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Permanent URL to this publication: http://dx.doi.org/10.5167/uzh-8200

Lesurtel, M; Soll, C; Graf, R; Clavien, P A (2008). Role of serotonin in the hepato-gastroIntestinal tract: an old molecule for new perspectives. Cellular and Molecular Life Sciences, 65(6):940-952.

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Beside its role as a neurotransmitter in the central nervous system, serotonin appears to be a central physiologic mediator of many gastrointestinal (GI) functions and a mediator of the brain-gut connection. By acting directly and via modulation of the enteric nervous system, serotonin has numerous effects on the GI tract. The main gut disturbances in which serotonin is involved are acute chemotherapy-induced nausea and vomiting, carcinoid syndrome and irritable bowel syndrome. Serotonin also has mitogenic properties. Platelet-derived serotonin is involved in liver regeneration after partial hepatectomy. In diseased liver, serotonin may play a crucial role in the progression of hepatic fibrosis and the pathogenesis of steatohepatitis. Better understanding of the role of the serotonin receptor subtypes and serotonin mechanisms of action in the liver and gut may open new therapeutic strategies in hepato-gastrointestinal diseases.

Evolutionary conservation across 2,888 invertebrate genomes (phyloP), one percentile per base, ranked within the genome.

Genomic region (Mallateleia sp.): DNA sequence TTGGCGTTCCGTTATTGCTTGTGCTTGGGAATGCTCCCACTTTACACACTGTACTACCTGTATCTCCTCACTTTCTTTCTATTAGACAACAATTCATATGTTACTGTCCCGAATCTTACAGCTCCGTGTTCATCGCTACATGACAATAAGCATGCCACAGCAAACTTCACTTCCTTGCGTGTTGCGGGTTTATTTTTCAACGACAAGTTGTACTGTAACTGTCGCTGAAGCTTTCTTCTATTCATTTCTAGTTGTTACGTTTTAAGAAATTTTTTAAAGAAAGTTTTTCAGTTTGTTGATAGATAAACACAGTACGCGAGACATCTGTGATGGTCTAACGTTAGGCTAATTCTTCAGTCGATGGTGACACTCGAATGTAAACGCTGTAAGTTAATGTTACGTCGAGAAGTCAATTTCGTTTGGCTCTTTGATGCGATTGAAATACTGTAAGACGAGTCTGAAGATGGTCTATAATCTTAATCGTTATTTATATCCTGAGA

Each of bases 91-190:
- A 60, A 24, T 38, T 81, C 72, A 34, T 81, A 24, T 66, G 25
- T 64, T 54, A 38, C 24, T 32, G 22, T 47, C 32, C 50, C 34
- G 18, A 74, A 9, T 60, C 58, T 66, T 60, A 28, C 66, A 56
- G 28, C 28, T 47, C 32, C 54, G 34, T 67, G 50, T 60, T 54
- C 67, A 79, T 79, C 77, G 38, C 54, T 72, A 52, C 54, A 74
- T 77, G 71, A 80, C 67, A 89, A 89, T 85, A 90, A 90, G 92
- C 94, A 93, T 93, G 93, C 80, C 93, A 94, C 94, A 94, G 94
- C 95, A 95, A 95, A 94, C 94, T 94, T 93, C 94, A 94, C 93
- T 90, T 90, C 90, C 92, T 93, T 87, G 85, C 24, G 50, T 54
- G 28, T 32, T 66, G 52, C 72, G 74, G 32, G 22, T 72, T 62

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Item Type:Journal Article, refereed, further contribution
Communities & Collections:04 Faculty of Medicine > University Hospital Zurich > Clinic for Visceral and Transplantation Surgery
04 Faculty of Medicine > University Hospital Zurich > Division of Surgical Research
Dewey Decimal Classification:610 Medicine & health
Deposited On:16 Dec 2008 13:40
Last Modified:27 Nov 2013 18:03
Additional Information:The original publication is available at www.springerlink.com
Publisher DOI:10.1007/s00018-007-7377-3
PubMed ID:18080089

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